In November 2018, the Mount Carmel Health System removed Husel from patient care after determining that at least 34 patients (all now deceased) were affected by the doctor’s actions. Twenty-eight of the deaths (from February 2015 to November 2018) were reportedly caused by excessive and potentially fatal doses of medication ordered by Husel.
The prosecutor’s office was contacted by a hospital attorney who told them that Husel was “administering doses of fentanyl at a level that they internally believed were inappropriate and not for a legitimate medical purpose.” The investigation revealed that the doses of the pain-relief opioid “were designed to hasten the death of the patients that were being treated.”
Husel was charged in court with 14 counts of murder. The remaining cases (which involved smaller doses of fentanyl) were dropped, much to the dismay of the families of the deceased. One man said that the doctor was supposed to give his loved one something to make him comfortable. No one said, “I’m going to give him 1,000 micrograms of fentanyl, and he’ll be dead before you enter the room.”
Husel, whose trial ended in an acquittal, filed a defamation lawsuit against Mount Carmel, stating he “has suffered perhaps the most egregious case of defamation in Ohio’s recent history” and claiming that all the deaths were caused by natural causes.
5 H.H. Holmes: Cadaver Collector and Thief
Herman Webster Mudgett changed his name to Henry Howard Holmes (aka H.H. Holmes) after graduating high school. While studying at the University of Michigan Medical School, Holmes—who was obsessed with death and money—stole cadavers, staged them to look like they’d been killed in an accident, and collected insurance money on fraudulent policies he’d taken out on them.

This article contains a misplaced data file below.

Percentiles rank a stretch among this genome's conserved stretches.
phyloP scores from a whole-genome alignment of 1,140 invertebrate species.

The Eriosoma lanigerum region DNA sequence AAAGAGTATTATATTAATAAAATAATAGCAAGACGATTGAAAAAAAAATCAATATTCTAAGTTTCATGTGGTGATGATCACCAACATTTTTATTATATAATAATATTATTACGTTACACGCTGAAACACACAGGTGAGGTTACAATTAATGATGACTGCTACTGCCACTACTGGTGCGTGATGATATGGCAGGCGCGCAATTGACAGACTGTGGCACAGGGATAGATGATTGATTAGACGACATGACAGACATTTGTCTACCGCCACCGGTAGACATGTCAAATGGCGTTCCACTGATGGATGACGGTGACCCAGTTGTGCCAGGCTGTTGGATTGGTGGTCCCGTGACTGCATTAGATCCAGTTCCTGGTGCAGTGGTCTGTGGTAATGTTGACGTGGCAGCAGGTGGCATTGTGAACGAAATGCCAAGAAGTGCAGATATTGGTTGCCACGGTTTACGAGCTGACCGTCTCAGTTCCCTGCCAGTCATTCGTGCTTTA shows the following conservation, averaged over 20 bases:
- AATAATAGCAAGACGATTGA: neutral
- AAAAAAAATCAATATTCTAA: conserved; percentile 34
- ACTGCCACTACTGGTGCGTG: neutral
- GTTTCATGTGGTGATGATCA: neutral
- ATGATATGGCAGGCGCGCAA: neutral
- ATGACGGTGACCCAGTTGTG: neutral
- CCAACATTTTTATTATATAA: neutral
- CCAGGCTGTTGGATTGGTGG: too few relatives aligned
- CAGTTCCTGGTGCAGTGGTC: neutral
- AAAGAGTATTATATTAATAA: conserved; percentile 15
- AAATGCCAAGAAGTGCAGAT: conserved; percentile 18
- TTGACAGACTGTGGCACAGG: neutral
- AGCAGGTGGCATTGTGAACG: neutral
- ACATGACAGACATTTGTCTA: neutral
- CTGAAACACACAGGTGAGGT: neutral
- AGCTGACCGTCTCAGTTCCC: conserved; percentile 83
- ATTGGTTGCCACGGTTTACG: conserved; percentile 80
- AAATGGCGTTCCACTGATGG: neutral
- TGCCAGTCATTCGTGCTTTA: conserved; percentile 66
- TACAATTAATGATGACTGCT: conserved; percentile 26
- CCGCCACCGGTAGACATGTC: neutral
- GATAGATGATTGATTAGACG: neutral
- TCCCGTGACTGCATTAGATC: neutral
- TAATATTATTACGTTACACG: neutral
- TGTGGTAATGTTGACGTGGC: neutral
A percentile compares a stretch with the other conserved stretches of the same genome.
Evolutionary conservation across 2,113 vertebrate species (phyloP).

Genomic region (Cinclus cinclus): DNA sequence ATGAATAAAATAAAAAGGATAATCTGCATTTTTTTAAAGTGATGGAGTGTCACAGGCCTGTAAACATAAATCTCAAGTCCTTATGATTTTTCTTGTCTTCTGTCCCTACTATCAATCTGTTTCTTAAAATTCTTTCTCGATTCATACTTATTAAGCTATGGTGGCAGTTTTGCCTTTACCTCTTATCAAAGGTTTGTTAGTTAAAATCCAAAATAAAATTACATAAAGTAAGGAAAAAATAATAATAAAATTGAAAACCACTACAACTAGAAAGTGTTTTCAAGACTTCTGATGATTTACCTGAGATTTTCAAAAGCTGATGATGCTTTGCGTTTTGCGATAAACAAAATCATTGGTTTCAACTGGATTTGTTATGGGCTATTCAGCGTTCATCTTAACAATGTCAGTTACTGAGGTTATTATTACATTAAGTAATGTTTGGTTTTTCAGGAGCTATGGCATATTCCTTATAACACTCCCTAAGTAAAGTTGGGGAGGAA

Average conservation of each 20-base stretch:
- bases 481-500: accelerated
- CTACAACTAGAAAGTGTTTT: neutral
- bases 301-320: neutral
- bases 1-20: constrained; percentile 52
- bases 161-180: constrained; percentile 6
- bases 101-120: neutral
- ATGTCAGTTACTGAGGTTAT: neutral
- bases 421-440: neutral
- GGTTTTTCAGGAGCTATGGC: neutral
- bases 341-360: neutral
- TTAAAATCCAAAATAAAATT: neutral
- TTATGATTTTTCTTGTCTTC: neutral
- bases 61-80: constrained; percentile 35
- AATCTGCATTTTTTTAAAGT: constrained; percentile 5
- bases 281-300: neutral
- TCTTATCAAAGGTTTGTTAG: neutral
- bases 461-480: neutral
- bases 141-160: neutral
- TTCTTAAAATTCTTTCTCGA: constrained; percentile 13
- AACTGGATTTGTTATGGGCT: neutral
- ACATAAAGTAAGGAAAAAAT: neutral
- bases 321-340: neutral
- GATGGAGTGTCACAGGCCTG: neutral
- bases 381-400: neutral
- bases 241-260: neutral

Holmes’s first job after medical school was in a Chicago pharmacy. The doctor eventually purchased the business (after which the previous owner’s widow mysteriously disappeared) and erected a hotel across the street. The “Castle” opened in 1891 and was promoted as a place where young women could find work and lodging. Holmes meanwhile placed ads presenting himself as a wealthy man in search of a wife.
Holmes required employees, hotel guests, fiancees, and wives to have life insurance. He paid the premiums if they listed him as the beneficiary. Most of the insured would suddenly disappear—neighbors reported seeing many women enter but never exit the Castle.
When Chicago hosted the World’s Fair in 1893, Holmes took advantage of the fact that many women would need lodging. His Castle had more than 100 rooms, many of which were soundproofed. The building also housed trap doors, peepholes, dead-end stairways, and chutes to the basement. The basement contained a dissecting table, stretching rack, and crematory. Some of the bodies Holmes sent down the chutes would be stripped of their flesh and sold to medical schools. Others would be cremated or dissolved in acids. Holmes asphyxiated his guests with gas lines fitted into the guestrooms.
After the Fair ended, Holmes abandoned the Castle and focused on insurance scams and “random” murders. He was briefly jailed—not for murder or insurance fraud—but for making a fortune by stealing and reselling horses.
Holmes resumed scamming insurance companies before being arrested again. This time, the police raided the Castle and discovered many bodies and partial bodies. He was eventually convicted of murdering the children of an acquaintance and confessed to another 28 murders. Investigators believed, however, that Holmes was responsible for as many as 200 murders. Considered one of America’s first serial killers, he was hanged in 1896.